Quantity supplied is an economic term used to indicate the amount of consumer goods or services available for purchase at a specific price. This term is used in conjunction with the supply and demand curve, which attempts to find the equilibrium point between quantity supplied and quantity demanded. The study of supply and demand is a main tenet of free market economics, which studies the entire economic market of a nation to determine the needs and wants of consumers. This economic concept hinges on the price consumers are willing to pay versus the price companies are willing to sell.
The supply curve on a basic right-angle supply and demand chart starts at the bottom left of the chart and slopes upward and to the right. As the quantity supplied moves up the supply curve, the price increases for the number of available units. This theory states that companies are more willing to supply goods when consumer prices are high. As consumer demand falls, the quantity supplied will fall with prices, since companies must unload overstock of unwanted goods. Changes in demand and price are the main factors for changes in the supply of goods offered by companies.
The demand curve on the supply and demand chart starts at the top right of the chart and slopes down and to the right. The theory behind the demand curve states that consumers are willing to purchase more goods as the price decreases for the quantity supplied of goods and services. Companies are willing to supply more goods to meet consumer demand if economies of scale can be achieved. Economies of scale mean that companies can supply more goods at cheaper prices by producing goods and services in large volumes. The intersect where the supply and demand curves meet is called the equilibrium point.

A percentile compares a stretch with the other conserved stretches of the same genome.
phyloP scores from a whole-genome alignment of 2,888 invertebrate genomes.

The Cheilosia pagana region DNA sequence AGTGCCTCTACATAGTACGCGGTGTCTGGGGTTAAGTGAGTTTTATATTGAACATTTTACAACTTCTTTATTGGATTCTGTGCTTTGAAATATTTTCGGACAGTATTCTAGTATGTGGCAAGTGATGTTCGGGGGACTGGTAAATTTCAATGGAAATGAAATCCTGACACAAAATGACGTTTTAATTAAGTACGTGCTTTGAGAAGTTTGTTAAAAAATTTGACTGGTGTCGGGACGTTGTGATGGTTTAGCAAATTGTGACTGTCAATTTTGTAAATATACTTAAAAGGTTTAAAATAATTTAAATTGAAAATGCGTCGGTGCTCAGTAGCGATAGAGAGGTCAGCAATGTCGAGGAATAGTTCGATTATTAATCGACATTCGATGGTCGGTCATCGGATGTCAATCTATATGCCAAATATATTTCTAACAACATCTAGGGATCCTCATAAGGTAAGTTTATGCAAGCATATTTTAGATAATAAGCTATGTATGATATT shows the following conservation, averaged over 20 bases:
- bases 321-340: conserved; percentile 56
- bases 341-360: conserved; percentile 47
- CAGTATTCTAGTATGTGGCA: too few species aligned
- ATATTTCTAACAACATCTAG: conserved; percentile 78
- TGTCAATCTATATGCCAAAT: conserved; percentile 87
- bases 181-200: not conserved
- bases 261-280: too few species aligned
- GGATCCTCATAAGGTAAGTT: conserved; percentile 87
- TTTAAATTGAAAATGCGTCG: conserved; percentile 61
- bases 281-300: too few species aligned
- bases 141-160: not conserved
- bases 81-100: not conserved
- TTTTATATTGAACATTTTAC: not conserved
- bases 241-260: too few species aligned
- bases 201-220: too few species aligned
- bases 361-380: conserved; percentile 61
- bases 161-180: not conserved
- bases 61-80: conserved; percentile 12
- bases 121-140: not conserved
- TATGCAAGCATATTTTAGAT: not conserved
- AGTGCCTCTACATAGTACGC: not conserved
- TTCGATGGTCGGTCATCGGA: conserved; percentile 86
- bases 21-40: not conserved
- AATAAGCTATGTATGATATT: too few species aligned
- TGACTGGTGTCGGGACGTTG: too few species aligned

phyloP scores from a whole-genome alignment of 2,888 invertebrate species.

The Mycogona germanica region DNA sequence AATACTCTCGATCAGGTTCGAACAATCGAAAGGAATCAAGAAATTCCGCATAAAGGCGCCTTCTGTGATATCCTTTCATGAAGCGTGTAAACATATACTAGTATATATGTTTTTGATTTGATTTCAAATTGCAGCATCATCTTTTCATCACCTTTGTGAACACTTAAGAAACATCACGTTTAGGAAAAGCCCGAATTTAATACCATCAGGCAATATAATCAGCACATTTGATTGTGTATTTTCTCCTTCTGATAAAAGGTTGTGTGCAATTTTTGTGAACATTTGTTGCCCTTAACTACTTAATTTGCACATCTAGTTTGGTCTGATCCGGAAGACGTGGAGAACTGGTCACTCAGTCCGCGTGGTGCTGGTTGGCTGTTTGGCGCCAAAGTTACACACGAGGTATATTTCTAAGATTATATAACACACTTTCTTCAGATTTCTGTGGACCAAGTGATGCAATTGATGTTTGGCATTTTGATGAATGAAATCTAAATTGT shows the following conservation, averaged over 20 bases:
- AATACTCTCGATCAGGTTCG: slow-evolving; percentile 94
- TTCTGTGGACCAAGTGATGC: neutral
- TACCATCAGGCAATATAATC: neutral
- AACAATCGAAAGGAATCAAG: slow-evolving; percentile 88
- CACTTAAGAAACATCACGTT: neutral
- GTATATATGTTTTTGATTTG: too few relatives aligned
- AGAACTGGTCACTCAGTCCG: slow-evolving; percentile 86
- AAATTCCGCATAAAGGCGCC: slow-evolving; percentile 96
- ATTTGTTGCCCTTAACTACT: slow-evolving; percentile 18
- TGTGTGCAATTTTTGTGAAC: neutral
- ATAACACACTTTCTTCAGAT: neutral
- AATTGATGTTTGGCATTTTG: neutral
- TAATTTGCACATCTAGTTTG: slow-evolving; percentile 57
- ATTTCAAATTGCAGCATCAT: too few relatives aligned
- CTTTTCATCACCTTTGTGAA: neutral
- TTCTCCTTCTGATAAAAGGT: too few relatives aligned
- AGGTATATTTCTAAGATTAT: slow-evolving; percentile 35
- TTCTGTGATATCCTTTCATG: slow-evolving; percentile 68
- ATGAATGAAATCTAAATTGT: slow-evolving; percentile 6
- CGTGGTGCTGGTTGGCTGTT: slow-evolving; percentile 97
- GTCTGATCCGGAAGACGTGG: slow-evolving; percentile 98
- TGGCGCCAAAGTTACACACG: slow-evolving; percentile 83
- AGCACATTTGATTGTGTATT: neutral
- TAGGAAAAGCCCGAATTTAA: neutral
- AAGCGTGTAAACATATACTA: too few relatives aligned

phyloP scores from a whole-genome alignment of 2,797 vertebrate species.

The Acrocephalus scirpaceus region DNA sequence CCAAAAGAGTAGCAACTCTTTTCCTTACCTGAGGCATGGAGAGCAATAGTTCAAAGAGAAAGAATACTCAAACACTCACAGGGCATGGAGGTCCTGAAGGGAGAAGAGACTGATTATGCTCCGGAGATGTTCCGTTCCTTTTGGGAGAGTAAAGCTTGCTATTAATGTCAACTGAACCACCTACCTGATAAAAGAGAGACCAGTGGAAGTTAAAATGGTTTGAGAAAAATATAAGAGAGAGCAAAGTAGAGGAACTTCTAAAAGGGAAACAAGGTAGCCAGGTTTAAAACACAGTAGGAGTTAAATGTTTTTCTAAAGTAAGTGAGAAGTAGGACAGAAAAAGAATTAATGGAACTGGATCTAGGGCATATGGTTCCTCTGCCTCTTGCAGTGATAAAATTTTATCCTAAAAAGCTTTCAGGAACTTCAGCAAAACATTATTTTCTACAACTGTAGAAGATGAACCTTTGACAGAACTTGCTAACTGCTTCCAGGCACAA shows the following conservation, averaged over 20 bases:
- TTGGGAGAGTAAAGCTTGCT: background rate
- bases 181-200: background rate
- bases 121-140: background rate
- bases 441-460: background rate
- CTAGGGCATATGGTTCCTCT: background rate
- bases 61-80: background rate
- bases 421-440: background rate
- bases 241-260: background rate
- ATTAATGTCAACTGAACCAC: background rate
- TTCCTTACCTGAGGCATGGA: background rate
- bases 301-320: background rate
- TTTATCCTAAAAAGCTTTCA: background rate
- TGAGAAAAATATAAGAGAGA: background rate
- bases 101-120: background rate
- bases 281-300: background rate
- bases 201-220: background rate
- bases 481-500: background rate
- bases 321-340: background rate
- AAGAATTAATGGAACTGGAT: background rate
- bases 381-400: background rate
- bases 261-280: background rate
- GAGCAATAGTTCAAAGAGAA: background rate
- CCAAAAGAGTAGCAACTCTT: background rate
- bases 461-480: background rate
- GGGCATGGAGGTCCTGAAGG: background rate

Equilibrium on the supply and demand curve generally indicates the balance between quantity supplied and quantity demanded. This point means that a balance has been achieved in the economic marketplace as resources have been allocated in a manner that maximizes the profit of companies and the value received by consumers. Supply and demand curves can be used on specific goods, services or entire business industries and sectors. The theory of quantity supplied is an ongoing economic study in the free market system. The size of economic markets and the number of substitute or other goods may also affect the attempts of the marketplace to reach an economic equilibrium between supply and demand.